A national commemoration of the anniversary of the death of Stephen Lawrence is to be marked on 22 April each year and will be known as Stephen Lawrence Day, Theresa May has announced.
The news came as the prime minister attended a memorial service marking the 25th anniversary of Lawrence’s murder.
Ms May was among several national figures, including Prince Harry, his fiancée Meghan Markle, Labour leader Jeremy Corbyn and Metropolitan Police commissioner Cressida Dick, who joined Stephen’s parents at St Martin-in-the-Fields church in central London.
The murdered teenager’s father, Neville Lawrence, said: “We have got some justice and now this is like a mark of what we have been trying to do for years – our son’s memory is going to be enshrined in history.”
Ms May said the day would be used to encourage and support young people and to reflect on Lawrence’s life, death and the positive change he has inspired.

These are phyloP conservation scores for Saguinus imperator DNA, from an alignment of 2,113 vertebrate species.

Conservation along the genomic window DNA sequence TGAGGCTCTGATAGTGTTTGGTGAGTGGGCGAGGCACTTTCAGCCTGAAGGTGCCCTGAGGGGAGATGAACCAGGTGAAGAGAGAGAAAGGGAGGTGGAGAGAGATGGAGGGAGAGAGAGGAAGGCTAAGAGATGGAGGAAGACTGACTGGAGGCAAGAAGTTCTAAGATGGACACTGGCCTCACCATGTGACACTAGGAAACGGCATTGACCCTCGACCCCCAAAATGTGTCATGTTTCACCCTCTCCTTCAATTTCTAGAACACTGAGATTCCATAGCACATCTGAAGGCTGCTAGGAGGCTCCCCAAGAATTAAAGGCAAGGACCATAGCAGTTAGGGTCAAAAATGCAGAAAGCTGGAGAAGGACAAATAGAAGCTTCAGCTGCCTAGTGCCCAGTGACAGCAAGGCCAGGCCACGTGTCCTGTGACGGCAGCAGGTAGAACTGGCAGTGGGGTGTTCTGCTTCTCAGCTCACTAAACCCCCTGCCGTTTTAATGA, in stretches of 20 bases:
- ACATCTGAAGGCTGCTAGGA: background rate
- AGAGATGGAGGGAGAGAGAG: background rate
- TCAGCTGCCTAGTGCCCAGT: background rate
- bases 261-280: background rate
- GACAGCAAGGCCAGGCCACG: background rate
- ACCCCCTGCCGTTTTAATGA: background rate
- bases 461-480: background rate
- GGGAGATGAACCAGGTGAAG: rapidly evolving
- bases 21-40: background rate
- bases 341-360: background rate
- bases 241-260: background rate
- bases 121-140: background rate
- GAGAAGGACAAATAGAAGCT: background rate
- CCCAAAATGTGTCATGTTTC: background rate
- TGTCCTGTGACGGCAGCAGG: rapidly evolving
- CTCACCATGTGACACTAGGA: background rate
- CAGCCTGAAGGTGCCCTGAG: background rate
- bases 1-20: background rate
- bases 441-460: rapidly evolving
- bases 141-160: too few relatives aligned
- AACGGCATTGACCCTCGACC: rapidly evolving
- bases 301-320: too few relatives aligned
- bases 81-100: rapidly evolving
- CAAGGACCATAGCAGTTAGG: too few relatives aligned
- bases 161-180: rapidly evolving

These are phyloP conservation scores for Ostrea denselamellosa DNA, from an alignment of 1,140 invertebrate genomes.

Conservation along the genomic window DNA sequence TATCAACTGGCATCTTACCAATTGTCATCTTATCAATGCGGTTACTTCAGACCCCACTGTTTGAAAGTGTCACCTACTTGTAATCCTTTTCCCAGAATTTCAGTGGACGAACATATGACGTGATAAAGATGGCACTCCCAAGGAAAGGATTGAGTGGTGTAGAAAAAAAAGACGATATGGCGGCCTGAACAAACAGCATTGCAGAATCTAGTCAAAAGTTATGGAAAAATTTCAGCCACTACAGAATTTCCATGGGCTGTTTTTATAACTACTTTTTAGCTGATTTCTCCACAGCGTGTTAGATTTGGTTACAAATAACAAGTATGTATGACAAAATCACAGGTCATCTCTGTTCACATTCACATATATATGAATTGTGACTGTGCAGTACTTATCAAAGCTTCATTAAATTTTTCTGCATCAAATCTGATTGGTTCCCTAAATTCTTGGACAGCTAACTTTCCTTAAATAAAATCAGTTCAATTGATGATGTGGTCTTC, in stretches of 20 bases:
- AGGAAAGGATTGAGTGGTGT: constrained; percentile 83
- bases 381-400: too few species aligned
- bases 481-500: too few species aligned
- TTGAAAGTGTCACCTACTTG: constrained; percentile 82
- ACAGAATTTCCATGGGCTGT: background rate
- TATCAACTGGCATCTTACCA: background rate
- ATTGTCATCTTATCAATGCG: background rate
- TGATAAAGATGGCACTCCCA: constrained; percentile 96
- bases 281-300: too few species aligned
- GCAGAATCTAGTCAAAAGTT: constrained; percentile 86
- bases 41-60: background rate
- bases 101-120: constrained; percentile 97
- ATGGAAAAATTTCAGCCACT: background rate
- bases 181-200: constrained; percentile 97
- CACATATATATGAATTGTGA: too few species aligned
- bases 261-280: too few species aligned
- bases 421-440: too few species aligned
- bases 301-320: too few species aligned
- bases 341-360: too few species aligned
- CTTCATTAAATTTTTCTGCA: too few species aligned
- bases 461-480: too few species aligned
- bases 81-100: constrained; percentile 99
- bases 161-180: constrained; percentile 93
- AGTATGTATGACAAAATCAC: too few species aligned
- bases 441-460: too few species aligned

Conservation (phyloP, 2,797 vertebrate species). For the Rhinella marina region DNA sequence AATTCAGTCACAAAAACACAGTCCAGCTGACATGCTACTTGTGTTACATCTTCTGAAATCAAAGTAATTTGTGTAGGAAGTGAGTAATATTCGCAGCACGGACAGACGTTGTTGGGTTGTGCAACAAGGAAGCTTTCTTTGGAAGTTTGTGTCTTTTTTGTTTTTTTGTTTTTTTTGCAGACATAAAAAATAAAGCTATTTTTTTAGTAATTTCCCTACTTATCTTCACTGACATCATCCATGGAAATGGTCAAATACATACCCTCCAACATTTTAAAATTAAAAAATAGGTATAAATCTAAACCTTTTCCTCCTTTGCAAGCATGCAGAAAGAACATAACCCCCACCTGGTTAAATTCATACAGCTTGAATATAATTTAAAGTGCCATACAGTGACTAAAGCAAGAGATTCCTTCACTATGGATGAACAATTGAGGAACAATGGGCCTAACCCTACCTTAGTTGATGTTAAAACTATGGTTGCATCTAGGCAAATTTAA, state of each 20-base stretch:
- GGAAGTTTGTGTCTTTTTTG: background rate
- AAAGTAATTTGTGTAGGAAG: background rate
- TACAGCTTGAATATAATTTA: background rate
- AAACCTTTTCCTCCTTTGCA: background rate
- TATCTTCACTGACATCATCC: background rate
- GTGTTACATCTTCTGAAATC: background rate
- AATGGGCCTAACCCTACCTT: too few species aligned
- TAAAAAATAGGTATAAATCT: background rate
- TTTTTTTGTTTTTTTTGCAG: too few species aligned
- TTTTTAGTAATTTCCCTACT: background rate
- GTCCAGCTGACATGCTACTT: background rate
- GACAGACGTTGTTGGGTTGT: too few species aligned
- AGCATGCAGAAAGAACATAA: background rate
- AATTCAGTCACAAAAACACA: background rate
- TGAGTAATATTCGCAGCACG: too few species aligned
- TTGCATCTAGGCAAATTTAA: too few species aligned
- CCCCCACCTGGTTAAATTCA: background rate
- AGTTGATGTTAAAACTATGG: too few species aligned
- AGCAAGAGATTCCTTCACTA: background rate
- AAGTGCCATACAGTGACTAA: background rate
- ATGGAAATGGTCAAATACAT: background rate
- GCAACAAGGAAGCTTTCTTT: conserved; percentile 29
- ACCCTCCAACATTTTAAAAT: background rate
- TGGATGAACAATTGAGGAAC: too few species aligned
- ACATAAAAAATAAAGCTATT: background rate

She said: “For the past 25 years, Doreen and Neville have fought heroically to ensure that their son’s life and death will never be forgotten.
“Their dignity, their courage and their sheer determination are an inspiration to us all.
“We are privileged to be here today at this special final anniversary service to commemorate Stephen.
“But it is right that Stephen’s name and legacy lives on.”
The 18-year-old student was fatally stabbed by a gang in a racially motivated attack in Eltham, south-east London, on 22 April 1993.
The murder was a watershed moment in modern race relations in the UK after the subsequent Macpherson Report concluded the police made mistakes and were guilty of institutional racism.
Prince Harry and Ms Markle met Stephen’s mother, now a peer sitting in the Lords, and brother Stuart before the service.
The prince brought a message of support on behalf of the Prince of Wales, who in 2000 gave the annual Stephen Lawrence Memorial Lecture, which began with a tribute to the Lawrence family.